And so the issue churns. Those who create wealth continue to receive the warnings while those modest souls who live off the benefits of the economy that wealth-producers create receive the affirmation. John Coors, a very wealthy and very devout Christian, calls it an “industry of making the rich feel guilty.” Billionaire Robert Kern, who loves the church but endures the judgment, has allocated a large portion of his estate to educating ministers in the fundamentals of how the economy works.
“Give it all away,” Jesus said. Even your second coat. Don’t concern yourself about tomorrow. Budgeting? Trust a miracle. Hmm. Does the One who holds the economies of the world in his hand not realize that thoughtful planning and responsible investing are essential for stable societies? Was it not He who gave the promise of prosperity to Israel if they would keep His commands? Was He not the One who warned Joseph in a dream about seven years of famine that would befall Egypt, and positioned him to plan ahead during seven years of plenty? How then are we to understand this radical “take-no-thought-for-tomorrow” departure from divinely guided resource management?
He came to fulfill the law, not do away with it, He said. Don’t abandon the God-given teachings and principles of the past – take them to a deeper level. The blessing of wealth is meant for the Shalom of the entire community, not to be hoarded for personal sumptuousness. Managed well, it provides a stable lifestyle for a workforce and their families, stimulates ancillary enterprises, contributes to the prosperity of the whole village or region. No, He did not come to destroy Shalom but to inspire it. Admittedly, He did use some highly provocative words and actions to shake up a religious culture that was misusing wealth to amass personal power, privilege and possessions. Scattering stacks of money-changers’ cash all over the Temple portico floor was a bit extreme perhaps. But sometimes dramatic intervention is required when greed and self-indulgence become acceptable norms within the Temple community. And He certainly did that!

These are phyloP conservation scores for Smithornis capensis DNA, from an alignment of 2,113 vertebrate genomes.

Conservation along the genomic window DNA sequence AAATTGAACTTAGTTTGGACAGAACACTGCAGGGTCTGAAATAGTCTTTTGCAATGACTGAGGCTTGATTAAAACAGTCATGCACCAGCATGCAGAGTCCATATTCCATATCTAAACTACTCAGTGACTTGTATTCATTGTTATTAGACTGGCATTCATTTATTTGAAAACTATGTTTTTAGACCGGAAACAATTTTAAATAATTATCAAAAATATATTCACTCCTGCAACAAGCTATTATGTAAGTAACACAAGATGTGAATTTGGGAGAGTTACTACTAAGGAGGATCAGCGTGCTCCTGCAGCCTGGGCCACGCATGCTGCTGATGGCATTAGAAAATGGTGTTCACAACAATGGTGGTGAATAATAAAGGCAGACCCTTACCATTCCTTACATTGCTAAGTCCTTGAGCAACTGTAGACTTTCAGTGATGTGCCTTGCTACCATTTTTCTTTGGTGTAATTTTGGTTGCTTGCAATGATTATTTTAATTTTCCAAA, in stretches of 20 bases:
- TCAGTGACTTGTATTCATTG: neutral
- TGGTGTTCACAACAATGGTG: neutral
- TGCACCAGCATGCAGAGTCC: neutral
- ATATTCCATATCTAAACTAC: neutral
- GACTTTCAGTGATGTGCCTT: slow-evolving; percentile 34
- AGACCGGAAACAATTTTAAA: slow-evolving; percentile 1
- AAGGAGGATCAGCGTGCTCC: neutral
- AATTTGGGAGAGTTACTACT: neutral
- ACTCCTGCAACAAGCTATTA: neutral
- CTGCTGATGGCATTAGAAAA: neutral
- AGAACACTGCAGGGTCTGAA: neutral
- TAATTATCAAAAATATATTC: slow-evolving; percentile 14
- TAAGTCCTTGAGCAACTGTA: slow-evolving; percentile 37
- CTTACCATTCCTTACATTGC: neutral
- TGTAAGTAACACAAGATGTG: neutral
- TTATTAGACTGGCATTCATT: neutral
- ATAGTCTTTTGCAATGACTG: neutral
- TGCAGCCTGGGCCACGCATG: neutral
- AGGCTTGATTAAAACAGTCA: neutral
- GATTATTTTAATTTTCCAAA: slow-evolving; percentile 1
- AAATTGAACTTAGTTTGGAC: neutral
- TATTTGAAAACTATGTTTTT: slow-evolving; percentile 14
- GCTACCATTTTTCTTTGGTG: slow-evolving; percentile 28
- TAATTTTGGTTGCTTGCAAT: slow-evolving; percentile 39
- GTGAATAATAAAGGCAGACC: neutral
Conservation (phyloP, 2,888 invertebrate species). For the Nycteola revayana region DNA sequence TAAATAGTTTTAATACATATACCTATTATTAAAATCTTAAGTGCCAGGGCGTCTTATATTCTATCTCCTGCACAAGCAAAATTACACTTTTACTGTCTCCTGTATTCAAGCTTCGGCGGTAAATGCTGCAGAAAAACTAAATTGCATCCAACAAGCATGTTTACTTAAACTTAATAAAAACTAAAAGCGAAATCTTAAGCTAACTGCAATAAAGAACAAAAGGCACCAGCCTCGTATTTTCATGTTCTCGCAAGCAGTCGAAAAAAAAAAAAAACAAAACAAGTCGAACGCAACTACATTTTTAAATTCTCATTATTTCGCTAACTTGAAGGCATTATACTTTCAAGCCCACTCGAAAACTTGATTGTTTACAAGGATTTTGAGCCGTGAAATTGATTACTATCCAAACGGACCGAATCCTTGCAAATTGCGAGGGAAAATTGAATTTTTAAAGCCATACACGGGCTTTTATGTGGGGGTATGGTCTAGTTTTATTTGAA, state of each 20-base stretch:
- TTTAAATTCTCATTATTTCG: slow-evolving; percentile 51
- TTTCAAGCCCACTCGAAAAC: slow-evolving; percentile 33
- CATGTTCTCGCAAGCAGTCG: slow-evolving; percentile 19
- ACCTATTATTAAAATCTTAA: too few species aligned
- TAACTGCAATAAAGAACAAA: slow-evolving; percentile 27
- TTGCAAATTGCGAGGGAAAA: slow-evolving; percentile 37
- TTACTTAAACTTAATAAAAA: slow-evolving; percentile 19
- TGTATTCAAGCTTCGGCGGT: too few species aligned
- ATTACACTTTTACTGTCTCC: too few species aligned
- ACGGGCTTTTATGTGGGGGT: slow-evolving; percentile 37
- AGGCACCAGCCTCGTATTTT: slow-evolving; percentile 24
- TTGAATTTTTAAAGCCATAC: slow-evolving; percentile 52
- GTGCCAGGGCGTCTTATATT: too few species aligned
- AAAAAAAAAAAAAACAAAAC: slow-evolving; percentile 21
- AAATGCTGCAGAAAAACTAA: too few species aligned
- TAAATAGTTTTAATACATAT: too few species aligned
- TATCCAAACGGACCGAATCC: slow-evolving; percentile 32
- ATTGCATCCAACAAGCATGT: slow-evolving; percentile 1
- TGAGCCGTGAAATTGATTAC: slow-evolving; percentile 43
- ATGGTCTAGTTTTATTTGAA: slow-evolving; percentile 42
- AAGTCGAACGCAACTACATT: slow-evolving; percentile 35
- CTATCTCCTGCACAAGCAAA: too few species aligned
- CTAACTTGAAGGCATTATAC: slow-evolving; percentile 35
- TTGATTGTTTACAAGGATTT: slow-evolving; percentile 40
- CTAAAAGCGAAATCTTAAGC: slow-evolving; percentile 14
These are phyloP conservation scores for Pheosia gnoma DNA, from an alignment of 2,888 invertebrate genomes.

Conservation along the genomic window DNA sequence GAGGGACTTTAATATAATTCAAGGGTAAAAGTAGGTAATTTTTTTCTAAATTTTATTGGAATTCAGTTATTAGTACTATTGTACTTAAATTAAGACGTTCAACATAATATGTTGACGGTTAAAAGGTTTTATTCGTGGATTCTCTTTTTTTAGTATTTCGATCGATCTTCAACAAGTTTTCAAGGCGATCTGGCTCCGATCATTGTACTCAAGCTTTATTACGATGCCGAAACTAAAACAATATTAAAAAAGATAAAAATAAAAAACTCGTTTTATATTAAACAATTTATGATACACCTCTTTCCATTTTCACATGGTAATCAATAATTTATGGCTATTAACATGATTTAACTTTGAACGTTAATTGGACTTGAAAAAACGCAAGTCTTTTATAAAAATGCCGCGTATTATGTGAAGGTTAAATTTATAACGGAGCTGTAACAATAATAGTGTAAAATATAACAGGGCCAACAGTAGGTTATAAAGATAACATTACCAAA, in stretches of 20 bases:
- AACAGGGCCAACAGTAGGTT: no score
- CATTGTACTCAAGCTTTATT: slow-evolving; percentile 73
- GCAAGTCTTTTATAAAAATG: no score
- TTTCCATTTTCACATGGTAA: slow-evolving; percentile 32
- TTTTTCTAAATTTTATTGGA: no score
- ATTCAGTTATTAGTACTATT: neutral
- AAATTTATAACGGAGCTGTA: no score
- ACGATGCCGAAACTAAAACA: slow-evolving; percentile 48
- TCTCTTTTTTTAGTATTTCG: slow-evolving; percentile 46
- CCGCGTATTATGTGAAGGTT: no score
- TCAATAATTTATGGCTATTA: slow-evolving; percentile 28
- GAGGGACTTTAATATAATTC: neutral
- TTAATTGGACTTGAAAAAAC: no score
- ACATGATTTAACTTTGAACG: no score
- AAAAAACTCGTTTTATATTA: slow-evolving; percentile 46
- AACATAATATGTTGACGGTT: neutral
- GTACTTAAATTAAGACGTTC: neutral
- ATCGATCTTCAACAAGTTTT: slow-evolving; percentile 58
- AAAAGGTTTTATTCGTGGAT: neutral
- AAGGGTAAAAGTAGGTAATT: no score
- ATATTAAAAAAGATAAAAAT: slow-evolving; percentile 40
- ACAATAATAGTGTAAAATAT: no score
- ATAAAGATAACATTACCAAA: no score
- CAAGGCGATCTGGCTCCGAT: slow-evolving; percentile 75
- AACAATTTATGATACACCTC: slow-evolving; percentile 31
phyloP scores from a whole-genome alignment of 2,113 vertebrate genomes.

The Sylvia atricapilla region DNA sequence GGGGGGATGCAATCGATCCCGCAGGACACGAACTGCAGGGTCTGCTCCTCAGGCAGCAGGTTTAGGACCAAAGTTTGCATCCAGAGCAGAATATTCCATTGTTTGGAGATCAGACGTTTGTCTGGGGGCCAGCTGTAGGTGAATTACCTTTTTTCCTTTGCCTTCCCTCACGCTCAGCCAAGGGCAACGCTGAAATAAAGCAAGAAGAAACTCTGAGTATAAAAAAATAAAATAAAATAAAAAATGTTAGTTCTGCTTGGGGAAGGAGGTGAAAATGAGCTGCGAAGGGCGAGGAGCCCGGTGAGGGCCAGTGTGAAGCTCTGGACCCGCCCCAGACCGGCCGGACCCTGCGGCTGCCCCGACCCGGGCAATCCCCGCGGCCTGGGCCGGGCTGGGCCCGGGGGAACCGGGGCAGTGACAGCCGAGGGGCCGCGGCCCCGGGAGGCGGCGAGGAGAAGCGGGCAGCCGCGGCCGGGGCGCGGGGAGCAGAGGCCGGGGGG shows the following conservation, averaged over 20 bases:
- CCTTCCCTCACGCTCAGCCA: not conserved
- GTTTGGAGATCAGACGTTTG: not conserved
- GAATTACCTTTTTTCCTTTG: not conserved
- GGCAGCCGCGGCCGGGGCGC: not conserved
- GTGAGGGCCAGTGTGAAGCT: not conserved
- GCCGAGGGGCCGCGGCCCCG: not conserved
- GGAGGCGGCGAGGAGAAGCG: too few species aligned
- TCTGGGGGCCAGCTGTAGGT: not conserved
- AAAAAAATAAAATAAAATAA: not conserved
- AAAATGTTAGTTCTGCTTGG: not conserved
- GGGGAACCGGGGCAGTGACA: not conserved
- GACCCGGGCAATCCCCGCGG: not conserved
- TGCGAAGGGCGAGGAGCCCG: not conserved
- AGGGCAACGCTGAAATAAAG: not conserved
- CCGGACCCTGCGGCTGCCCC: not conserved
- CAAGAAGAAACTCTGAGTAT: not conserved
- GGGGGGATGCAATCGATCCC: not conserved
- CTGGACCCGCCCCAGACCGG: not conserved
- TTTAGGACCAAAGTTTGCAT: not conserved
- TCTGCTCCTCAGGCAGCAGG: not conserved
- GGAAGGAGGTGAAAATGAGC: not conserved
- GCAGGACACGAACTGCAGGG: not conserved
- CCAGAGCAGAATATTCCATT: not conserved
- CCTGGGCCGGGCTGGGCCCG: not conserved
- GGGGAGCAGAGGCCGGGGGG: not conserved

But perhaps the time has come to bring theological balance back to our understanding of wealth. 2000 years of cautions for those who have the gift of wealth creation may be an adequate length of time to make the point that mammon is seductive, that one’s heart must be carefully guarded against its enticements. At a time when the entire world is awakening to the reality that healthy economic systems are fundamental to the elimination of extreme poverty, perhaps this is a moment for resourced members of the Western church – who have unparalleled capacity to create profitable businesses – to step forward. Perhaps this is the time when the church begins to see itself as more than a purveyor of compassionate service, but as a catalyst of just and fruitful economies. Might this be a turning point when the wealthiest church in history awakens to the reality that their job creators are the very ones gifted by God to bring economic wholeness to struggling souls too long resigned to unending poverty?